"My heart is with children," says Tom. "It really saddens me when kids can't go to school."
During the same mission, they helped 10 people begin a business, and they drilled a well. These are only a few examples.
"We get more done in a few months than big organizations get done in a year. They have their big, fancy 4x4 trucks and hotel rooms…we ride bikes, and give the bikes away when we leave," says Tom.
"We really get to know the people. When we spend so much time with them, they become our friends. The big organizations aren't like that," says Cheryl.
After teaching geography and World Issues at Napanee District Secondary School for 30 years, Tom decided to take an early retirement.
"I was teaching material on women, children, food, population and geopolitical issues … now I'm living what I was teaching. There are all these problems in the world, so I had to ask … what can I do to help?" said Tom.
With a goal to help the world in their own way, Cheryl went back to school to become a registered nurse at the age of 39. "I had my heart into nursing because I knew we would be helping people all over the world," says Cheryl. "In every country we travel to, there are people who are sick, who have fallen, who are hurt … I've been able to help not just children, but adults too."
Their program began in 2005. Since then, they have established a mode of operations that shape HCTH.
They pay their own way, ensuring each and every donated dollar goes towards helping people in Peru, Uganda and Zambia. They don't use donations to pay for their air fare, accommodation or food.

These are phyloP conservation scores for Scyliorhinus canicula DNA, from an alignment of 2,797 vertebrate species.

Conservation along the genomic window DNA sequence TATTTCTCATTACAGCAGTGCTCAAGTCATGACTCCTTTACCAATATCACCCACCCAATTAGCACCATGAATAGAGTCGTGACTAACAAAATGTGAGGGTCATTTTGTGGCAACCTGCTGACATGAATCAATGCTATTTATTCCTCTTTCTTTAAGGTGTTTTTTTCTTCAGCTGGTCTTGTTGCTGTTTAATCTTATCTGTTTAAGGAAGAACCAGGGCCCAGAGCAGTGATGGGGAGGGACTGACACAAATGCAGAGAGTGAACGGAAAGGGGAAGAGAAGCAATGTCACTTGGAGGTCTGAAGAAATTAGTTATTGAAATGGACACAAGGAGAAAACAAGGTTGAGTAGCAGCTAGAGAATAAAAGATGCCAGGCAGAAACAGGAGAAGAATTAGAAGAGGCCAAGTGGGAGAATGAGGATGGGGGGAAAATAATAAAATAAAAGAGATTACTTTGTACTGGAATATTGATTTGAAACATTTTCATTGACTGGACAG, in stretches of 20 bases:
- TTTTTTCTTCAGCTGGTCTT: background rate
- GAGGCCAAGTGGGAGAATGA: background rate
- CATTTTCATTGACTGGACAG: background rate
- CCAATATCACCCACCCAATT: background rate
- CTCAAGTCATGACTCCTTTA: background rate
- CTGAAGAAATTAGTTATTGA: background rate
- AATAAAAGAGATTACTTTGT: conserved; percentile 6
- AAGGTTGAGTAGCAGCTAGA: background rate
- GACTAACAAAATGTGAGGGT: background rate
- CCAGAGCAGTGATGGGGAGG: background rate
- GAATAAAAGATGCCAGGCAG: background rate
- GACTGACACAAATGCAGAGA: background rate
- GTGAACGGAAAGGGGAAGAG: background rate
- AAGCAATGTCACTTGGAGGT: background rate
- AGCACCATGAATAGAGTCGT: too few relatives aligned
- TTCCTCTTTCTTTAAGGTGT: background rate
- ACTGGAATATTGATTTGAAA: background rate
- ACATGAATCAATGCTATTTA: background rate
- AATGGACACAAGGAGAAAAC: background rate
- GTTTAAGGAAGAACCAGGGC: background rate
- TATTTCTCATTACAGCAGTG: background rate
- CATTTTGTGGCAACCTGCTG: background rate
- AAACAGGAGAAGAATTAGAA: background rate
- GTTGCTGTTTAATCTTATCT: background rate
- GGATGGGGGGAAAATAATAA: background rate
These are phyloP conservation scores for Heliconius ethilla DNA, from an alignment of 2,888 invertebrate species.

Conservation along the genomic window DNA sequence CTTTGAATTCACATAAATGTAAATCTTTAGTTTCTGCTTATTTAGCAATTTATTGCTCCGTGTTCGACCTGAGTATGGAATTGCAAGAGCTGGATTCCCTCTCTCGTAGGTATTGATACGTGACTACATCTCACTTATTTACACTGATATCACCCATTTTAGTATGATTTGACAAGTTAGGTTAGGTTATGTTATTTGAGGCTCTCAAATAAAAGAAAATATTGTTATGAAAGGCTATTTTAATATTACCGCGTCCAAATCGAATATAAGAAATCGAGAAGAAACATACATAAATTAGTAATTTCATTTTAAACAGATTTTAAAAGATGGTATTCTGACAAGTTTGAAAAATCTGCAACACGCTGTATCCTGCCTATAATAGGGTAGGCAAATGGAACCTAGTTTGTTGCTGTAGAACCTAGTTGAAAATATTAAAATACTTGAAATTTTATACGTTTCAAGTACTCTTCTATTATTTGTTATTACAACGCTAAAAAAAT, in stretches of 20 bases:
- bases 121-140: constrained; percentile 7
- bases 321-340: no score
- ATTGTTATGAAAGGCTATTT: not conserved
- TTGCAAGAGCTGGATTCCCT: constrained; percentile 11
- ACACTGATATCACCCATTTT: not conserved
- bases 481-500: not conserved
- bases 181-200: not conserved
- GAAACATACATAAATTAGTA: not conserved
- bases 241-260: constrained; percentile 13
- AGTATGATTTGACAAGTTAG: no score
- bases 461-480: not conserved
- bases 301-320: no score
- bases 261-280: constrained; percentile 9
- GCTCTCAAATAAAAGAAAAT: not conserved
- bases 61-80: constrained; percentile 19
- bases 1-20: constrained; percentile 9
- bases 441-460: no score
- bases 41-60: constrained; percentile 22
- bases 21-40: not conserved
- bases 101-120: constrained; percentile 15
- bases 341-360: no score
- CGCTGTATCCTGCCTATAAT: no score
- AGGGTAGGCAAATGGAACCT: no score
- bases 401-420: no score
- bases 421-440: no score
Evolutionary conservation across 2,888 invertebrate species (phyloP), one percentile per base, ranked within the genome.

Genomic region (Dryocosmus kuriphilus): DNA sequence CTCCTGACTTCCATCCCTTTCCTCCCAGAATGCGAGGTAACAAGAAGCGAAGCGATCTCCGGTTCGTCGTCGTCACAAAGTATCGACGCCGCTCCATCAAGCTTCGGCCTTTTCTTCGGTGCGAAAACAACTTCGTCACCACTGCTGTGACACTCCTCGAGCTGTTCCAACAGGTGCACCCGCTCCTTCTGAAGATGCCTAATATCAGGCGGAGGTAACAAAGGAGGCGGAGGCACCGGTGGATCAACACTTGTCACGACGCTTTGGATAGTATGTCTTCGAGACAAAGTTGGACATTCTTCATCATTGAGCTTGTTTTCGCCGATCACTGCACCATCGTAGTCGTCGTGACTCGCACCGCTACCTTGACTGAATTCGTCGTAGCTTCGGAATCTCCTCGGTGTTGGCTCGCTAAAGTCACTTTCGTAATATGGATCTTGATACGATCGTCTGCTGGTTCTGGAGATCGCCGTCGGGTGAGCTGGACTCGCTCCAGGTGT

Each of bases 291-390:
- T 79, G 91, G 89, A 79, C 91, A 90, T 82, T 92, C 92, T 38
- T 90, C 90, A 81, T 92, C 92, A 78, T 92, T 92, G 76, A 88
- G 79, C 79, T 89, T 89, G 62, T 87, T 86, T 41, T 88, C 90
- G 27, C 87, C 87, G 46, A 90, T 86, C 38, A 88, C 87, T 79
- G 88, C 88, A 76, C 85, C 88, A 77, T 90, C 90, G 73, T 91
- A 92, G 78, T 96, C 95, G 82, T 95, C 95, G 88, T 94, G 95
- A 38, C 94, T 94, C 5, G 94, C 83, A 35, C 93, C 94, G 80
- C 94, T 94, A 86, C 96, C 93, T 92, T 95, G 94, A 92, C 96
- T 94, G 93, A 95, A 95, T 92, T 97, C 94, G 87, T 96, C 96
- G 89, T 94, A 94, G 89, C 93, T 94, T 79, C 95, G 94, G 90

"We're not rich or anything, but we're blessed. We feel the more you give, the more you're going to get back," says Tom.
They also want to take people with them on each mission, exposing others to a part of the world in need of ministry projects.
"All you need is a desire to help people, and a love for kids … skills are not really all that important," says Tom.
Over the years, more than 45 people have joined Tom and Cheryl as they HCTH.
"As long as you have a love for people, you are going to find something you can do," said Cheryl.
The Martin's also include all denominations in their missions.
The testament to the work Tom and Cheryl are doing is the people they are helping. It shows in their smiles in photographs, and it shows in the schools being built for children to learn in. It shows in Tom's handwritten list of everything they accomplished after such a short amount of time in Africa.
Since they began their organization, a number of children born in Peru, Uganda and Zambia have inherited the name of Tom or Cheryl.
"There are a lot of us in the world," jokes Tom.